Summer planting slow start

SUMMER CROP PREVIEW: Russ Salisbury gets ready for planting in the next two weeks.
SUMMER CROP PREVIEW: Russ Salisbury gets ready for planting in the next two weeks. Jack Lawrie

SUMMER planting season is underway in the Burnett, but farmers are concerned the sporadic rainfall won't be enough.

Mungbean, sorghum and a small amount of corn are looking to be the main summer crop in the Monto area, with the formers' current strong market price making it an attractive option to growers.

Farmer Russ Salisbury said most properties are low on subsoil moisture, meaning there isn't enough in the current rain levels the area has been receiving.

"It could all change within a day depending on the weather, so time will tell," Mr Salisbury said.

"Some irrigation farmers have already started; my farm will begin planting next week."

According to Weatherzone records, the average rainfall in the Monto region is 112.3mm in January over roughly 9.9 days.

While it's too soon to tell how it will stack up until the end of the month, records show the area has had 6 days of showers already, producing a total of 30.5mm across the region.

Unless things pick up soon, most farmers in the area are unlikely to be able to plant without irrigation.

Mr Salisbury said those who hadn't already done so would need to start planting soon or miss the window for the season.

"Two to four inches of rain would be a good start for planting, plus some follow-up once it's in the ground," Mr Salisbury said.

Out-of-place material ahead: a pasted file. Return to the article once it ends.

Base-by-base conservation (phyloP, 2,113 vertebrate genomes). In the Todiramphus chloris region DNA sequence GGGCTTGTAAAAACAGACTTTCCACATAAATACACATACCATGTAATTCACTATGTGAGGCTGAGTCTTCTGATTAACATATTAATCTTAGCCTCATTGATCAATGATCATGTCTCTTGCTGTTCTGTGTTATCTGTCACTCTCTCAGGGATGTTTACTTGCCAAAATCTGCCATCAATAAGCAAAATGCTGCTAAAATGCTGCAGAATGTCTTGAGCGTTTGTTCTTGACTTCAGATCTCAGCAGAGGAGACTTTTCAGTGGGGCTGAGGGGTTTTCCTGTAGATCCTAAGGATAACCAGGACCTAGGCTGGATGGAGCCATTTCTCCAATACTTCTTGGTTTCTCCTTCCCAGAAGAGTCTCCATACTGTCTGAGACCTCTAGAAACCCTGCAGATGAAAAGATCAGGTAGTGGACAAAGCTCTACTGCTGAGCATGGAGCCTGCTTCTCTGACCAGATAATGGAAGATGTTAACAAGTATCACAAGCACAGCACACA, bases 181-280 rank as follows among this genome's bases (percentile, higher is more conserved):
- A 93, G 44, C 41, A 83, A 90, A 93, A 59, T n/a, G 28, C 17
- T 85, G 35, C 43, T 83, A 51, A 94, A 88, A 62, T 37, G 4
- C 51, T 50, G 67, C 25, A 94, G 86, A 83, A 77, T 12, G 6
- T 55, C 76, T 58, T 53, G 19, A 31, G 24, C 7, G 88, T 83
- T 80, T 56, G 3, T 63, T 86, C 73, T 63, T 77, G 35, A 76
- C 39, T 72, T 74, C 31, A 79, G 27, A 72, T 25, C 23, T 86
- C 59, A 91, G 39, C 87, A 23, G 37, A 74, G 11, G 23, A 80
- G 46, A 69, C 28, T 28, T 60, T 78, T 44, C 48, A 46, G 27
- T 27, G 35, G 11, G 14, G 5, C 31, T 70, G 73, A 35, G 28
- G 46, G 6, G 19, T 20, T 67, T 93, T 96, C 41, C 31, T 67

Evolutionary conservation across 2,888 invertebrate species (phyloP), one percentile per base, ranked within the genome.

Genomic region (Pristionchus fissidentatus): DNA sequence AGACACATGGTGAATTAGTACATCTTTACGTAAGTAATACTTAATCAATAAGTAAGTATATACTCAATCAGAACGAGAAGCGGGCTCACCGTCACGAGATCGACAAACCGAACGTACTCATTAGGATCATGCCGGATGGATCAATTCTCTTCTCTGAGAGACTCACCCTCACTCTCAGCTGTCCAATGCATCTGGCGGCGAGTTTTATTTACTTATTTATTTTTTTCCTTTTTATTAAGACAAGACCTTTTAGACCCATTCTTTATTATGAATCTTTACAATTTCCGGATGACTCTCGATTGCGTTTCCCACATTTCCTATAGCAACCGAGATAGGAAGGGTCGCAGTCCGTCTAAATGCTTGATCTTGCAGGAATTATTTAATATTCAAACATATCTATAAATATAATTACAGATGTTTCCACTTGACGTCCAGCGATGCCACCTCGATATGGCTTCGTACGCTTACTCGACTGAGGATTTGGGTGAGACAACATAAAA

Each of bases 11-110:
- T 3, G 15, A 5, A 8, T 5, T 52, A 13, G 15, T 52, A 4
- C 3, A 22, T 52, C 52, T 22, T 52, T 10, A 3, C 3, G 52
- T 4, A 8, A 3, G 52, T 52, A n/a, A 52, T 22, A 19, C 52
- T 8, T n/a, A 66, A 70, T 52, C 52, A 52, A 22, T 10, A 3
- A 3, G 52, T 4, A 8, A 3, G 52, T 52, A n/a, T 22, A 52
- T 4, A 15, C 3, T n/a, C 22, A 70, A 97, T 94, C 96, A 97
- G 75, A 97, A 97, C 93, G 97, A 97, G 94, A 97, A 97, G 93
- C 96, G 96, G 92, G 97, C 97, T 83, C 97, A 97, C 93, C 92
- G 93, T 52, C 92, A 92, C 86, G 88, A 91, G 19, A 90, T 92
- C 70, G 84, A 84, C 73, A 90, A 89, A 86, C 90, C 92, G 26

"We've only got another month to get this crop in the ground before it's too late."

At this point, most of the farmers in the area who have made a start have had to rely on irrigation.

Farmer Brad Forsyth is one of a few farmers to have already made a start on planting, putting in 160 acres of mungbean.

Last Friday, his property received 12mm of rain.

"It was good on what we just planted, but we're hoping we get more," Mr Forsyth said.

"We've got 170 acres of corn to plant; we're trying to get it in and away early over the next few weeks."

Mr Forsyth said they were prepared to rely on irrigation if they had to.

Mungbeans are a hundred day crop to harvest, relatively quick but making maintenance crucial.

FarmStuff agronomist Kendall Muller said providing the rain comes in, it should get the best results.

"The main thing is to keep them planted in the clean country and keep them sprayed for insects," Mr Muller said.

"For corn, as long as there's adequate moisture and nutrition to ensure there's half a crop and keep the weeds under control, it should be fine."

Mungbean typically requires a larger amount of crop space to plant due to lower yields, good rainfall and high maintenance.

But the rewards are potentially worth it, as mungbean currently goes for around $1100 a tonne.

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